Overtime is the amount of time someone works beyond ''normal working hours''. Normal hours may be determined in several ways:
*by custom (what is considered healthy or reasonable by society),
*by practices of a given trade or profession,
*by agreement between employers and workers or their representatives.
Most nations have overtime labor laws designed to dissuade or prevent employers from forcing their employees to work excessively long hours. These laws may take into account other considerations than the humanitarian, such as preserving the health of workers so that they may continue to be productive, or increasing the overall level of employment in the economy. One common approach to regulating overtime is to require employers to pay workers at a higher hourly rate for overtime work. Companies may choose to pay workers higher overtime pay even if not obliged to do so by law, particularly if they believe that they face a backward bending supply curve of labour.
Overtime pay rates can cause workers to work longer hours than they would at a flat hourly rate. Overtime laws, attitudes toward overtime and hours of work vary greatly from country to country and between different economic sectors.
==Time off in lieu==
''Time off in lieu''; ''compensatory time''; or ''comp time'' refers to a type of work schedule arrangement that allows (or requires) workers to take time off instead of, or in addition to, receiving overtime pay. A worker may receive overtime pay plus equal time off for each hour worked on certain agreed days, such as bank holidays.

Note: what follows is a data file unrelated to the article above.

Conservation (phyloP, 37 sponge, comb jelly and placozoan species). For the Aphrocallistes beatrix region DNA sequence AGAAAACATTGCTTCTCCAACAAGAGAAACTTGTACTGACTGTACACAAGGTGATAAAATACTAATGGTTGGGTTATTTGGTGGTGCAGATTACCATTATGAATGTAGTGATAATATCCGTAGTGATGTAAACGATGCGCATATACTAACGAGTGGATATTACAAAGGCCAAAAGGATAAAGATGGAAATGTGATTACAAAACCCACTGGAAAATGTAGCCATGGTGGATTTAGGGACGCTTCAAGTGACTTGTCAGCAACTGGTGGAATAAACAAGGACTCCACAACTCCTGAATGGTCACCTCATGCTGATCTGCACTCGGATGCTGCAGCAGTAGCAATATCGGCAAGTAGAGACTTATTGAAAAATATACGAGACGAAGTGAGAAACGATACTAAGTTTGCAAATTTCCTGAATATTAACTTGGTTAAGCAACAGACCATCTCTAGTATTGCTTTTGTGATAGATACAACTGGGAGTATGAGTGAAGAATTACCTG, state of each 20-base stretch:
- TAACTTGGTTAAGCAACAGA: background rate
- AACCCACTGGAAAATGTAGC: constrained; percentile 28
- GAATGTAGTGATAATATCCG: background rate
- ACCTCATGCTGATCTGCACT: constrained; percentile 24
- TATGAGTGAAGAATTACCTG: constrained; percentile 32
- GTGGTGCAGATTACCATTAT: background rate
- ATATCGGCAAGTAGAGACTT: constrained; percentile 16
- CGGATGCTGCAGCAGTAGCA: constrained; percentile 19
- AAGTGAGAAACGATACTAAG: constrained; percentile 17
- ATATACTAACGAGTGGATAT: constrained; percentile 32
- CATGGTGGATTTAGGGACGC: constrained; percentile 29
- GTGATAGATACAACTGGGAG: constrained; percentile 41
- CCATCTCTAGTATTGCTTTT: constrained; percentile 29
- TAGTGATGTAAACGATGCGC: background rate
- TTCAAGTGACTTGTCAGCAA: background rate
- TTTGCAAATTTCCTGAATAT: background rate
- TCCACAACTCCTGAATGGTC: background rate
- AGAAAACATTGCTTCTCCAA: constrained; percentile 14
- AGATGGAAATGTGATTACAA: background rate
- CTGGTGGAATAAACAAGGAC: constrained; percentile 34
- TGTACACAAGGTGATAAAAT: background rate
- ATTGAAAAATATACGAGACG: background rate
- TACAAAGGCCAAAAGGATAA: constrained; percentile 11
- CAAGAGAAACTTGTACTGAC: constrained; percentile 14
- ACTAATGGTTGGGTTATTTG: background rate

In the United States, such arrangements are currently legal in the public sector but not in the private sector.〔See 29 U.S.C. 207(o)〕
For example, non-exempt workers must receive at least one and one half times their normal hourly wage for every hour worked beyond 40 hours in a work week. For example, workers who clock 48 hours in one week would receive the pay equivalent to 52 hours of work (40 hours + 8 hours at 1.5 times the normal hourly wage). With comp time, the worker could (or would have to) forgo the 12 hours of overtime pay and instead take 8 paid hours off at some future date.
In some other jurisdictions, such as Canada, employers might be required to pay the overtime at the higher rate (e.g. 1.5 times the normal rate), but also be allowed to require time off in lieu at the normal rate. Thus, an employee might work 48 hours in one week, and 32 hours the next week (assuming over 40 hours is overtime), and be paid an extra amount equivalent to 4 hours work (8 multiplied by 0.5).
In Australia, such arrangements both in the private and public sector are common.
In some cases, particularly when employees are represented by a labor union, overtime may be paid at a higher rate than 1.5 times the hourly pay. In some factories, for example, if workers are required to work on a Sunday, they may be paid twice their regular rate, i.e., double time.
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